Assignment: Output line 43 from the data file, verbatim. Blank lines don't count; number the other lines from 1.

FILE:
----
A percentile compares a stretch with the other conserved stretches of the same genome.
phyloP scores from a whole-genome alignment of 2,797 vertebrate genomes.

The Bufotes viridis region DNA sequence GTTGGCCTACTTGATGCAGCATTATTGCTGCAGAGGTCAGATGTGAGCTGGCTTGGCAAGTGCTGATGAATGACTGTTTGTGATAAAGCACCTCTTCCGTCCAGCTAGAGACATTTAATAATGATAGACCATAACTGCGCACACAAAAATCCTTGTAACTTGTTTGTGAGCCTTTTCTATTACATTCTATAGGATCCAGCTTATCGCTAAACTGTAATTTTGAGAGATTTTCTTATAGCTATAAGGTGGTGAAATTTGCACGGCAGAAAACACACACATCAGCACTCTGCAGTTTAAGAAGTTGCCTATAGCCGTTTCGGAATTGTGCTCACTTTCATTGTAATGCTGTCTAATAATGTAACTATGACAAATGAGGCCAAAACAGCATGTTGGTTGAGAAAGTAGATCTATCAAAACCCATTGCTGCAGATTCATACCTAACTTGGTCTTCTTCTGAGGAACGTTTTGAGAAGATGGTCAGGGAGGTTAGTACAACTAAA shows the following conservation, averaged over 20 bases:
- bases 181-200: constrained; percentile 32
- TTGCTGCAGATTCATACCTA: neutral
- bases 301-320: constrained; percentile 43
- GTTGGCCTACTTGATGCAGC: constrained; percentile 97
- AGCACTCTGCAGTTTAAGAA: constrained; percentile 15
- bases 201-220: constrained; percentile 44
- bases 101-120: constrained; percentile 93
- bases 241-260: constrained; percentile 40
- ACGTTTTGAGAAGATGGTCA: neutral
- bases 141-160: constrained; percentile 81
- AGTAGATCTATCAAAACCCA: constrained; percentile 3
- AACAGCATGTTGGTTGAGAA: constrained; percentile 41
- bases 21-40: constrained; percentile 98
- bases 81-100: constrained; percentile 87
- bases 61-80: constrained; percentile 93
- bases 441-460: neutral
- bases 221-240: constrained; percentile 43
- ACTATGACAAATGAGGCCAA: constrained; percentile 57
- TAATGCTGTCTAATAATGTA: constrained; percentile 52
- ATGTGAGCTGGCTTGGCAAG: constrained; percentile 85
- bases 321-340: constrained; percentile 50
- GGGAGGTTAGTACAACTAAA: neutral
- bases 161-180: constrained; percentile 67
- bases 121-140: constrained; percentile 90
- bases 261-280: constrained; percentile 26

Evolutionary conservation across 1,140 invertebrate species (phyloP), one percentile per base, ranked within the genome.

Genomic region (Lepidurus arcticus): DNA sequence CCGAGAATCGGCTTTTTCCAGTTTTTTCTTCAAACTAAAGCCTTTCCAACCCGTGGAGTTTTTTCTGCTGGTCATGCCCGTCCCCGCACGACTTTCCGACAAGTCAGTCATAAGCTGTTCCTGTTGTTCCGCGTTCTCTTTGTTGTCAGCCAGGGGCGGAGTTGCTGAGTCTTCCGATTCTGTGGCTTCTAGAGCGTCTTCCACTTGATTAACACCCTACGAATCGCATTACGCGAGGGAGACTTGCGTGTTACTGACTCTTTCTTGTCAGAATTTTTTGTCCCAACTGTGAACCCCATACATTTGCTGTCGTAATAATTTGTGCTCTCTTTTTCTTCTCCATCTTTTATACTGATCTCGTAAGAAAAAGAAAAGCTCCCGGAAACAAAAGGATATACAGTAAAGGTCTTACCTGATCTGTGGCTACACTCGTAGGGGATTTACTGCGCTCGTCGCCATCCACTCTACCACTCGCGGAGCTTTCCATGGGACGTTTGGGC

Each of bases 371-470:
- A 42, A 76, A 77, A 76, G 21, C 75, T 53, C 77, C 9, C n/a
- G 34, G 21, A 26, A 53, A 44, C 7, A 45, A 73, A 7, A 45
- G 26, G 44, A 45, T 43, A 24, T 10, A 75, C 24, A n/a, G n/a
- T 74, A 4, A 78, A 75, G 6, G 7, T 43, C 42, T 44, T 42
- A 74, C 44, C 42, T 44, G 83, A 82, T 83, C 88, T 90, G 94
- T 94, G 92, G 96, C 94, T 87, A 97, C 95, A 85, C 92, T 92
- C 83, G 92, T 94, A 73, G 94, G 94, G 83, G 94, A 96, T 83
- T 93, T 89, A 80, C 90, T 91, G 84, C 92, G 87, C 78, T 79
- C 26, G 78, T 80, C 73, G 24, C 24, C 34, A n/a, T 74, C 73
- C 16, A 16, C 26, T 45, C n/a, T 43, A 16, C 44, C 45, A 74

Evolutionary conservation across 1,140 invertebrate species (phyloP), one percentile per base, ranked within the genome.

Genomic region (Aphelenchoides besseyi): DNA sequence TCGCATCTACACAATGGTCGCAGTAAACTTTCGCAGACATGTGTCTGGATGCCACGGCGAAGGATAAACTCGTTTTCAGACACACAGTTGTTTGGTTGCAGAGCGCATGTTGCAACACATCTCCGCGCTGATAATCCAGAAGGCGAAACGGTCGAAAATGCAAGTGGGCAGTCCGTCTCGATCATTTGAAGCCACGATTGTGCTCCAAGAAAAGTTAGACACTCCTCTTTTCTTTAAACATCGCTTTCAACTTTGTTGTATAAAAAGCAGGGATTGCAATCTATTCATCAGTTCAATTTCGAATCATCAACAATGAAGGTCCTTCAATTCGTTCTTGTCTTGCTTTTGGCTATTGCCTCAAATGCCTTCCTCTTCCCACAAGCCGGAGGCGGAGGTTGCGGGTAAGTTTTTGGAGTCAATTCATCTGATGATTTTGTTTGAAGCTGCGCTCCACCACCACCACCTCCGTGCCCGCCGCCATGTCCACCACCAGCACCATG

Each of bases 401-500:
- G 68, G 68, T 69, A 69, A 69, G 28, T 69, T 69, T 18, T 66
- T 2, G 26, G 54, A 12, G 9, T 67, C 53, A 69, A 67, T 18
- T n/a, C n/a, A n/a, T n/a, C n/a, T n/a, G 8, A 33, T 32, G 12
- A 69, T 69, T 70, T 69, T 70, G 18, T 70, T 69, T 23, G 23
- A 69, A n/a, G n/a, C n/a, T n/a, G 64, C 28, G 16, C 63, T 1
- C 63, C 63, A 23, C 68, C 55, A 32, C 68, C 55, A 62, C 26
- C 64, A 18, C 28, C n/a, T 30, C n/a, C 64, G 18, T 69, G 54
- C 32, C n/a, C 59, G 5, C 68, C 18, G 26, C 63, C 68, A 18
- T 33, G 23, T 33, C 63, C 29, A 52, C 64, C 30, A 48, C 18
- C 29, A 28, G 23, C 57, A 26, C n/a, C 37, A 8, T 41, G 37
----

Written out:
Genomic region (Aphelenchoides besseyi): DNA sequence TCGCATCTACACAATGGTCGCAGTAAACTTTCGCAGACATGTGTCTGGATGCCACGGCGAAGGATAAACTCGTTTTCAGACACACAGTTGTTTGGTTGCAGAGCGCATGTTGCAACACATCTCCGCGCTGATAATCCAGAAGGCGAAACGGTCGAAAATGCAAGTGGGCAGTCCGTCTCGATCATTTGAAGCCACGATTGTGCTCCAAGAAAAGTTAGACACTCCTCTTTTCTTTAAACATCGCTTTCAACTTTGTTGTATAAAAAGCAGGGATTGCAATCTATTCATCAGTTCAATTTCGAATCATCAACAATGAAGGTCCTTCAATTCGTTCTTGTCTTGCTTTTGGCTATTGCCTCAAATGCCTTCCTCTTCCCACAAGCCGGAGGCGGAGGTTGCGGGTAAGTTTTTGGAGTCAATTCATCTGATGATTTTGTTTGAAGCTGCGCTCCACCACCACCACCTCCGTGCCCGCCGCCATGTCCACCACCAGCACCATG